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Hernandez v. Wells Fargo Advisors, LLC

United States District Court, S.D. New York

July 20, 2017

WELLS FARGO ADVISORS, LLC, et al., Respondents.



         This case arises out of an arbitration award issued in a dispute over control of a brokerage account among Petitioner Blanca Maria Gomez de Hernandez (“Blanca Maria”) and Respondents Wells Fargo Advisors, LLC (“Wells Fargo”), Maria Clemencia Batchelor (“Clemencia”) and Jorge Hernandez (“Jorge”). Blanca Maria petitions to vacate the award and moves for summary judgment on her claim seeking a declaration that she is the sole owner of the account. Wells Fargo and Clemencia cross-petition to confirm the award, and Clemencia moves to recoup her attorneys' fees and costs. For the reasons stated below, Blanca Maria's petition is denied and her declaratory judgment claim is dismissed. Wells Fargo and Clemencia's cross-petition to confirm the award is granted, and Clemencia's motion for attorneys' fees and costs is denied.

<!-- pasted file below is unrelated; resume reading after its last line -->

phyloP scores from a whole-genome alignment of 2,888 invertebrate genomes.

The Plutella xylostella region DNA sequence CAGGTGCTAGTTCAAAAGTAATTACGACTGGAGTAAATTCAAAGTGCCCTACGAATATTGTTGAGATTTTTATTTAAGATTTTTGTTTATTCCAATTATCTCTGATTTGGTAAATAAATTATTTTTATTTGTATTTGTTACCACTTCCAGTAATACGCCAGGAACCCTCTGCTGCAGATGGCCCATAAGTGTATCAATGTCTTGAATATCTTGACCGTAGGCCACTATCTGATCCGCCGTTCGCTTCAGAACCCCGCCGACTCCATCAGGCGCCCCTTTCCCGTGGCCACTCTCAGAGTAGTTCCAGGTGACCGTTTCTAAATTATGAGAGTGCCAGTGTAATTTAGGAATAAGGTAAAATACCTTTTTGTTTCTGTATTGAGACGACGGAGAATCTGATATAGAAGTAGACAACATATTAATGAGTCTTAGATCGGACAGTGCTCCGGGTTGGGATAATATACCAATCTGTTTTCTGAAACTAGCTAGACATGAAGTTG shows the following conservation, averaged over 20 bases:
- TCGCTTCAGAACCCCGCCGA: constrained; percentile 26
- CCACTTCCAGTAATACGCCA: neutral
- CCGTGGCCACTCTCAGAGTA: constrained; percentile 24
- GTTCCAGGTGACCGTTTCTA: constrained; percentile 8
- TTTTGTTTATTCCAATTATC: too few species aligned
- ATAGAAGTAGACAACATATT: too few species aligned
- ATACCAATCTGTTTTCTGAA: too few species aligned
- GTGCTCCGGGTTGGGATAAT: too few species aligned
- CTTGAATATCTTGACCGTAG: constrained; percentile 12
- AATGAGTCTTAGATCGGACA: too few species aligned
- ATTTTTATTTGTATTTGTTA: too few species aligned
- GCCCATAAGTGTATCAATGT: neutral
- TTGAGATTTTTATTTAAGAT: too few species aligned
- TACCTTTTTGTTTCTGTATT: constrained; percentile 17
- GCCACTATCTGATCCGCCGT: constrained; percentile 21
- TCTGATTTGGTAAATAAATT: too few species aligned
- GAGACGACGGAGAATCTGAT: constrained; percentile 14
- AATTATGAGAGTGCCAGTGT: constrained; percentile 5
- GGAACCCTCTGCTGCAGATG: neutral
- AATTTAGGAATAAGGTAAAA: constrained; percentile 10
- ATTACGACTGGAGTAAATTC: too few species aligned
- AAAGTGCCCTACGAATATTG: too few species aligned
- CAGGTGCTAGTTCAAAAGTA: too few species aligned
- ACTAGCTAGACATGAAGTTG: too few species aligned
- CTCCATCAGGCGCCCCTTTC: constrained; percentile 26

I. BACKGROUND

         The following facts are taken from the parties' statements pursuant to Local Civil Rule 56.1 and are undisputed.

         Blanca Maria is eighty-three years old and lives in Bogota, Colombia. She is the mother of Jorge, who also lives in Bogota; Clemencia, who lives in New Zealand; and three other adult children who are not parties to this action. Wells Fargo operates a securities brokerage with offices throughout the United States.

         Blanca Maria and her late husband Humberto Hernandez (“Humberto”) had a Wells Fargo brokerage account ending in 0100 (the “0100 Account”). Humberto died intestate in October 2007. Pursuant to Colombian law of intestacy, his estate was distributed one half to Blanca Maria and the other half to their five children in equal shares. Blanca Maria opened a new account at Wells Fargo ending in 1285 (the “1285 Account”) to hold the distribution she received from the 0100 Account.